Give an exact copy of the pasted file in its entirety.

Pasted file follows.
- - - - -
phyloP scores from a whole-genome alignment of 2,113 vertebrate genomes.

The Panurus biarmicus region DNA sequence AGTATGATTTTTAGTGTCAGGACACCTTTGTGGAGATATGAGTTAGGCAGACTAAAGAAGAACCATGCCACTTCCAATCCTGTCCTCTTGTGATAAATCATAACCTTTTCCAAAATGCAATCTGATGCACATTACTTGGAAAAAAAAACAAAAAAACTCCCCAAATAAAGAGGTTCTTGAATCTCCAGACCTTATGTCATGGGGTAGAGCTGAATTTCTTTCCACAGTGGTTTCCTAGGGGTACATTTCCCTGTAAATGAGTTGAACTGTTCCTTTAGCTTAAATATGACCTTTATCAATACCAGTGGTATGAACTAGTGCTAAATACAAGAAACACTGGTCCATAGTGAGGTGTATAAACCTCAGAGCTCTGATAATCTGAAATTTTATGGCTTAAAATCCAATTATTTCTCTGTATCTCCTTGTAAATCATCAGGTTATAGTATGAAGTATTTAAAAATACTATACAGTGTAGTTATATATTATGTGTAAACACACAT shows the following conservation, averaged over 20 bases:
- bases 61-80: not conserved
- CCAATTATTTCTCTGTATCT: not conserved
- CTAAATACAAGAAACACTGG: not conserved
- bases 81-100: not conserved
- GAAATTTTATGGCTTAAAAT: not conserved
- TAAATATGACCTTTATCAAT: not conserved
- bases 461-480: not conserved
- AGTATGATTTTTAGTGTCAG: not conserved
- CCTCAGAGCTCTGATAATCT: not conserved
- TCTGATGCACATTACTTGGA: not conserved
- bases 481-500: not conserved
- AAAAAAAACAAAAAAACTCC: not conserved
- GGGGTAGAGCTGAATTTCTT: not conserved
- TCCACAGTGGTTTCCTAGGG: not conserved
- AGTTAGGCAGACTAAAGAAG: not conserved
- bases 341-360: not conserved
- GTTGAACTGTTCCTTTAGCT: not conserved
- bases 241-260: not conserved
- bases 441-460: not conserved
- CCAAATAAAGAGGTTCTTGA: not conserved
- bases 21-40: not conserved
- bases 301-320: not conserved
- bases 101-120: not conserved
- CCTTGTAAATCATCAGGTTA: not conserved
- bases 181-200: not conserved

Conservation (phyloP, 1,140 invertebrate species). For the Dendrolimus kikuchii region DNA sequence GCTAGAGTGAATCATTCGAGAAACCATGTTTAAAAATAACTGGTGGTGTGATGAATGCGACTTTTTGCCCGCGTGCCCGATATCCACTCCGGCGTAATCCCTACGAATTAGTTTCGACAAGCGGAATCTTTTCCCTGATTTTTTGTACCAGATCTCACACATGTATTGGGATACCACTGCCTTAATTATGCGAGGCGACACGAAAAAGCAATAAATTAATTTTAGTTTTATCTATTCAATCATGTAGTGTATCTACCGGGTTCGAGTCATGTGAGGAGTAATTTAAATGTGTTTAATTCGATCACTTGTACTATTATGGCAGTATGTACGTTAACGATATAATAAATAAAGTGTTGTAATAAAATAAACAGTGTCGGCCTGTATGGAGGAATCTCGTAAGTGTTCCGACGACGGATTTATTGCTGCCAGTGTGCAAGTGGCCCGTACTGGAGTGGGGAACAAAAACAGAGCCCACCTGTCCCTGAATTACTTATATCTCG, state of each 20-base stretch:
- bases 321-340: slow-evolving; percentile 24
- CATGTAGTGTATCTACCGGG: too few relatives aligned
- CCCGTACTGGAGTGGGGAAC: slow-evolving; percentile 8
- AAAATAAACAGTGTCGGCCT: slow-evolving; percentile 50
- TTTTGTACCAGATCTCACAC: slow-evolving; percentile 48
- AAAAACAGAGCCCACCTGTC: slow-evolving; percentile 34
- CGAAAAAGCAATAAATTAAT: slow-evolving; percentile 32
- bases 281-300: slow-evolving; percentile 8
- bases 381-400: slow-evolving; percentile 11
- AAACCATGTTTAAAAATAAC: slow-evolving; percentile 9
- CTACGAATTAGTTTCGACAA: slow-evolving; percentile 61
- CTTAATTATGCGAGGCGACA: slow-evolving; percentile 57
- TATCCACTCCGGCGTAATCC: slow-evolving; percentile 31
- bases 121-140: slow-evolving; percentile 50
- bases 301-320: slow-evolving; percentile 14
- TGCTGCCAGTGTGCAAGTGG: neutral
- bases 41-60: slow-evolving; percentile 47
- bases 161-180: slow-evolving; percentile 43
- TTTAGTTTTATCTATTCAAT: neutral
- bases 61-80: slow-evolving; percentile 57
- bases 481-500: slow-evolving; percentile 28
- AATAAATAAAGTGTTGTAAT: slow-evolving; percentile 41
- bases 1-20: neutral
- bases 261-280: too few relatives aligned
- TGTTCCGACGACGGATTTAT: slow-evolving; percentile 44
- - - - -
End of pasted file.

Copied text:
phyloP scores from a whole-genome alignment of 2,113 vertebrate genomes.

The Panurus biarmicus region DNA sequence AGTATGATTTTTAGTGTCAGGACACCTTTGTGGAGATATGAGTTAGGCAGACTAAAGAAGAACCATGCCACTTCCAATCCTGTCCTCTTGTGATAAATCATAACCTTTTCCAAAATGCAATCTGATGCACATTACTTGGAAAAAAAAACAAAAAAACTCCCCAAATAAAGAGGTTCTTGAATCTCCAGACCTTATGTCATGGGGTAGAGCTGAATTTCTTTCCACAGTGGTTTCCTAGGGGTACATTTCCCTGTAAATGAGTTGAACTGTTCCTTTAGCTTAAATATGACCTTTATCAATACCAGTGGTATGAACTAGTGCTAAATACAAGAAACACTGGTCCATAGTGAGGTGTATAAACCTCAGAGCTCTGATAATCTGAAATTTTATGGCTTAAAATCCAATTATTTCTCTGTATCTCCTTGTAAATCATCAGGTTATAGTATGAAGTATTTAAAAATACTATACAGTGTAGTTATATATTATGTGTAAACACACAT shows the following conservation, averaged over 20 bases:
- bases 61-80: not conserved
- CCAATTATTTCTCTGTATCT: not conserved
- CTAAATACAAGAAACACTGG: not conserved
- bases 81-100: not conserved
- GAAATTTTATGGCTTAAAAT: not conserved
- TAAATATGACCTTTATCAAT: not conserved
- bases 461-480: not conserved
- AGTATGATTTTTAGTGTCAG: not conserved
- CCTCAGAGCTCTGATAATCT: not conserved
- TCTGATGCACATTACTTGGA: not conserved
- bases 481-500: not conserved
- AAAAAAAACAAAAAAACTCC: not conserved
- GGGGTAGAGCTGAATTTCTT: not conserved
- TCCACAGTGGTTTCCTAGGG: not conserved
- AGTTAGGCAGACTAAAGAAG: not conserved
- bases 341-360: not conserved
- GTTGAACTGTTCCTTTAGCT: not conserved
- bases 241-260: not conserved
- bases 441-460: not conserved
- CCAAATAAAGAGGTTCTTGA: not conserved
- bases 21-40: not conserved
- bases 301-320: not conserved
- bases 101-120: not conserved
- CCTTGTAAATCATCAGGTTA: not conserved
- bases 181-200: not conserved

Conservation (phyloP, 1,140 invertebrate species). For the Dendrolimus kikuchii region DNA sequence GCTAGAGTGAATCATTCGAGAAACCATGTTTAAAAATAACTGGTGGTGTGATGAATGCGACTTTTTGCCCGCGTGCCCGATATCCACTCCGGCGTAATCCCTACGAATTAGTTTCGACAAGCGGAATCTTTTCCCTGATTTTTTGTACCAGATCTCACACATGTATTGGGATACCACTGCCTTAATTATGCGAGGCGACACGAAAAAGCAATAAATTAATTTTAGTTTTATCTATTCAATCATGTAGTGTATCTACCGGGTTCGAGTCATGTGAGGAGTAATTTAAATGTGTTTAATTCGATCACTTGTACTATTATGGCAGTATGTACGTTAACGATATAATAAATAAAGTGTTGTAATAAAATAAACAGTGTCGGCCTGTATGGAGGAATCTCGTAAGTGTTCCGACGACGGATTTATTGCTGCCAGTGTGCAAGTGGCCCGTACTGGAGTGGGGAACAAAAACAGAGCCCACCTGTCCCTGAATTACTTATATCTCG, state of each 20-base stretch:
- bases 321-340: slow-evolving; percentile 24
- CATGTAGTGTATCTACCGGG: too few relatives aligned
- CCCGTACTGGAGTGGGGAAC: slow-evolving; percentile 8
- AAAATAAACAGTGTCGGCCT: slow-evolving; percentile 50
- TTTTGTACCAGATCTCACAC: slow-evolving; percentile 48
- AAAAACAGAGCCCACCTGTC: slow-evolving; percentile 34
- CGAAAAAGCAATAAATTAAT: slow-evolving; percentile 32
- bases 281-300: slow-evolving; percentile 8
- bases 381-400: slow-evolving; percentile 11
- AAACCATGTTTAAAAATAAC: slow-evolving; percentile 9
- CTACGAATTAGTTTCGACAA: slow-evolving; percentile 61
- CTTAATTATGCGAGGCGACA: slow-evolving; percentile 57
- TATCCACTCCGGCGTAATCC: slow-evolving; percentile 31
- bases 121-140: slow-evolving; percentile 50
- bases 301-320: slow-evolving; percentile 14
- TGCTGCCAGTGTGCAAGTGG: neutral
- bases 41-60: slow-evolving; percentile 47
- bases 161-180: slow-evolving; percentile 43
- TTTAGTTTTATCTATTCAAT: neutral
- bases 61-80: slow-evolving; percentile 57
- bases 481-500: slow-evolving; percentile 28
- AATAAATAAAGTGTTGTAAT: slow-evolving; percentile 41
- bases 1-20: neutral
- bases 261-280: too few relatives aligned
- TGTTCCGACGACGGATTTAT: slow-evolving; percentile 44